If you are unsure of what an affiliate link is, continue reading. Essentially, it’s a referral link, which means you’ll make a small commission from any purchase that came through your link. Price for the end-user stays the same, or is even reduced in some cases. 

I do this a lot with tech books that have helped me become better at what I do. See the following article to get an idea:

The Single Best Introductory Statistics Book for Data Science

If you don’t have time to read it, here’s my thought process on affiliate content:

  1. I’ve read/watched a fantastic book/course
  2. My audience can benefit from it – write a short review
  3. Put an affiliate link to the book/course and make sure to disclose it

It’s a straightforward strategy that earns a couple of hundred bucks every month for no additional effort – because I would write book/course reviews anyway.

Amazon and Udemy have great affiliate programs.

Writing books

Sometimes I have a content idea that can’t into a single blog post because it would be a 45-minute read. No one wants that. So, why not make a short eBook out of it? 

I’m only a week or so in this income stream, but there are already a couple of purchases for my Time Series Forecasting with Python and XGBoost eBook.

And it’s incredibly easy to get started. The most challenging part is to, well, write and edit the book. Publishing is easy. Let’s discuss two options:

  • Through your website – if you have one, WordPress/WooCommerce combination will do
  • Through Amazon – I went with this option for starters, as they have an excellent Kindle Direct Publishing service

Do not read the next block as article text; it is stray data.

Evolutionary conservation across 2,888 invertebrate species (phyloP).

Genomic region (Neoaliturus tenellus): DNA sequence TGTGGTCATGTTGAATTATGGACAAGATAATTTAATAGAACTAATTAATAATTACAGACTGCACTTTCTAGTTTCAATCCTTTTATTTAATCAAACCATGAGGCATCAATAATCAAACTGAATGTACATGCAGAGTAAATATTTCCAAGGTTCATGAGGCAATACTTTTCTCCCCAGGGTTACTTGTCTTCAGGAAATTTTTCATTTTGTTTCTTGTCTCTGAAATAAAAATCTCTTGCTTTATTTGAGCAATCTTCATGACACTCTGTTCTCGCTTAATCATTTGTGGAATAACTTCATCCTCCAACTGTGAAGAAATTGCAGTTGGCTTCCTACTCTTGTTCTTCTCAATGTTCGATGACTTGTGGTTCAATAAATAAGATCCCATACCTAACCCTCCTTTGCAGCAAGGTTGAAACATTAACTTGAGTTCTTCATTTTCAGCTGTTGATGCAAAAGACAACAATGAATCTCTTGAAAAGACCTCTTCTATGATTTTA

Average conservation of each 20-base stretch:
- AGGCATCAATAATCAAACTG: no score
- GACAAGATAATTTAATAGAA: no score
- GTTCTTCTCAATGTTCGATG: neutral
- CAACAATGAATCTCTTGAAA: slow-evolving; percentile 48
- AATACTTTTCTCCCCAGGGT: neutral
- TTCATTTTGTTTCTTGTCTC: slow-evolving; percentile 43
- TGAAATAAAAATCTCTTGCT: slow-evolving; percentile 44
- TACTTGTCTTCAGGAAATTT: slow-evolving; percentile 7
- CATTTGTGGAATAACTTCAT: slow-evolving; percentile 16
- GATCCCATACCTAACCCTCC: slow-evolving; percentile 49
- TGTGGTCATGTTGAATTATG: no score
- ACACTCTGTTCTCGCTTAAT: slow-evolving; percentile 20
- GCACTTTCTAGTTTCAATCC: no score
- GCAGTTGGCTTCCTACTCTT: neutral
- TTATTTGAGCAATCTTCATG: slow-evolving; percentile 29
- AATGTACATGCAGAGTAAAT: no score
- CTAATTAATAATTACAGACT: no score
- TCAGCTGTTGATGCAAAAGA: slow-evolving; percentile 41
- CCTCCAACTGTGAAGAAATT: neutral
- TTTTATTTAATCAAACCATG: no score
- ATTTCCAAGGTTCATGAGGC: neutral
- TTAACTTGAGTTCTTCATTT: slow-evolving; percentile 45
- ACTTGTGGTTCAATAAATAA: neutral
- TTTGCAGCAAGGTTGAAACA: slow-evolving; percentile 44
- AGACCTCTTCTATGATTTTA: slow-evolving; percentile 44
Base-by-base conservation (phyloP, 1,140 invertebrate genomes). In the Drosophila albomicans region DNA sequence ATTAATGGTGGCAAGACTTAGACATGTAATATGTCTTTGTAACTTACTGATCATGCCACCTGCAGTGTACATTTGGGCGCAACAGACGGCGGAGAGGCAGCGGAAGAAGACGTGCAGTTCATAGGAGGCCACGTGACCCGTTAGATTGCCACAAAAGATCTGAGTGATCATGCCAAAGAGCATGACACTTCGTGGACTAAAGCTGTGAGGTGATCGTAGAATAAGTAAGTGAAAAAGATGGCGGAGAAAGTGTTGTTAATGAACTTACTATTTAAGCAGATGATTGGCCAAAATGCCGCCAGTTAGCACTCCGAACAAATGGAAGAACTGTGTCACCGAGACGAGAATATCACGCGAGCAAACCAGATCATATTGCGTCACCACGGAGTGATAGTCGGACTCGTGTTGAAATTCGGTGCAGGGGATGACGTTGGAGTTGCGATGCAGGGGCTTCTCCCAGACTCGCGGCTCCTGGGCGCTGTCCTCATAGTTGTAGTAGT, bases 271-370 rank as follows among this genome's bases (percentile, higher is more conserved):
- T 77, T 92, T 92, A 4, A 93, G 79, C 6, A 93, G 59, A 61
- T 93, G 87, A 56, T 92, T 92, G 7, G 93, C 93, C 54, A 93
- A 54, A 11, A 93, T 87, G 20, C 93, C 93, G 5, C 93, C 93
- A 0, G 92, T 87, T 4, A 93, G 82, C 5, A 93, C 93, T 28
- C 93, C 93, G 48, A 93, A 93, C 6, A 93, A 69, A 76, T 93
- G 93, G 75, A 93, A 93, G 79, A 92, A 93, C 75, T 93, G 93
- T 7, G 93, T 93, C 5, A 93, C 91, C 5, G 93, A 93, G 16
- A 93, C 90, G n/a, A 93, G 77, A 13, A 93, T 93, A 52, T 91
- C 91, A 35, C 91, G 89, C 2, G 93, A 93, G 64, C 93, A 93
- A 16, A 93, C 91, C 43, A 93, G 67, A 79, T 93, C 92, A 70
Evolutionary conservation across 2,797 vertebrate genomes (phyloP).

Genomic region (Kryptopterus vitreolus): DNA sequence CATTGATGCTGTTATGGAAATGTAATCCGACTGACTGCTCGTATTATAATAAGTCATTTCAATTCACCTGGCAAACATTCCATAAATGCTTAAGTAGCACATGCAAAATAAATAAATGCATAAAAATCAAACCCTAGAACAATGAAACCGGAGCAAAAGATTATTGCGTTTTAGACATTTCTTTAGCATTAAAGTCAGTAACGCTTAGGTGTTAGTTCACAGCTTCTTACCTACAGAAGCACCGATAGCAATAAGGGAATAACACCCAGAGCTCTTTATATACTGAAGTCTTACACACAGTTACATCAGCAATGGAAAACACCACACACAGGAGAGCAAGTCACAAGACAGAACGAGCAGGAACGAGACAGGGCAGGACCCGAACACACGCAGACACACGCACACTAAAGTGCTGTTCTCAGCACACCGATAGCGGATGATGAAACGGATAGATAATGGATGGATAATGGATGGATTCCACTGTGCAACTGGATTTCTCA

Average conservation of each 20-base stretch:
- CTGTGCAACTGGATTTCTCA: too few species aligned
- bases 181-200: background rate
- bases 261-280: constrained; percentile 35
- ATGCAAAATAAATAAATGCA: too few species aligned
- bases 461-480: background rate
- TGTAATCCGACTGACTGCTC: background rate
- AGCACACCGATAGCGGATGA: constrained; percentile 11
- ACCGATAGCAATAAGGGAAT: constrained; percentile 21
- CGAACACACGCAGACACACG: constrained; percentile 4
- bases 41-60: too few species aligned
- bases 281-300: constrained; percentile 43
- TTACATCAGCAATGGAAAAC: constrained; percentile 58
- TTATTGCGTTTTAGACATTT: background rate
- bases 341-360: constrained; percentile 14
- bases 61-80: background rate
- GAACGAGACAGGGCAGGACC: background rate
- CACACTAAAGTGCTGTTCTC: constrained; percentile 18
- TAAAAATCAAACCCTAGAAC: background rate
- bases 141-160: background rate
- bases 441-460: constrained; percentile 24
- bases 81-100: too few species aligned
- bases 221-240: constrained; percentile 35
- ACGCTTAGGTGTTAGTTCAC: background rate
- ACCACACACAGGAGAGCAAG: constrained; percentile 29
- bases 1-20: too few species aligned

I can’t tell you exactly how profitable this income stream will be down the road, but it’s a great way to put your name out there and earn a couple of bucks.

Conclusion

And there you have it – exactly how to go from one to five income sources. There’s a lot of technicalities not mentioned here because, again, it would be a 45-minute read, but I hope you get the gist and will explore further on your own. 

Feel free to get in touch with any questions. Just find me on LinkedIn and send a message – I’ll be happy to assist.

Thanks for reading.

Join my private email list for more helpful insights.

 

Dario Radečić
Data scientist, blogger, and enthusiast. Passionate about deep learning, computer vision, and data-driven decision making.

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2 Comments

  1. very informative blog man, please keep it up. Also, may i have your mail id, if in case i need to connect to you on a one to one basis?

    1. Hi Ayush, thanks for the feedback! You can reach me at info@betterdatascience.com, it will get redirected to my email immediately 🙂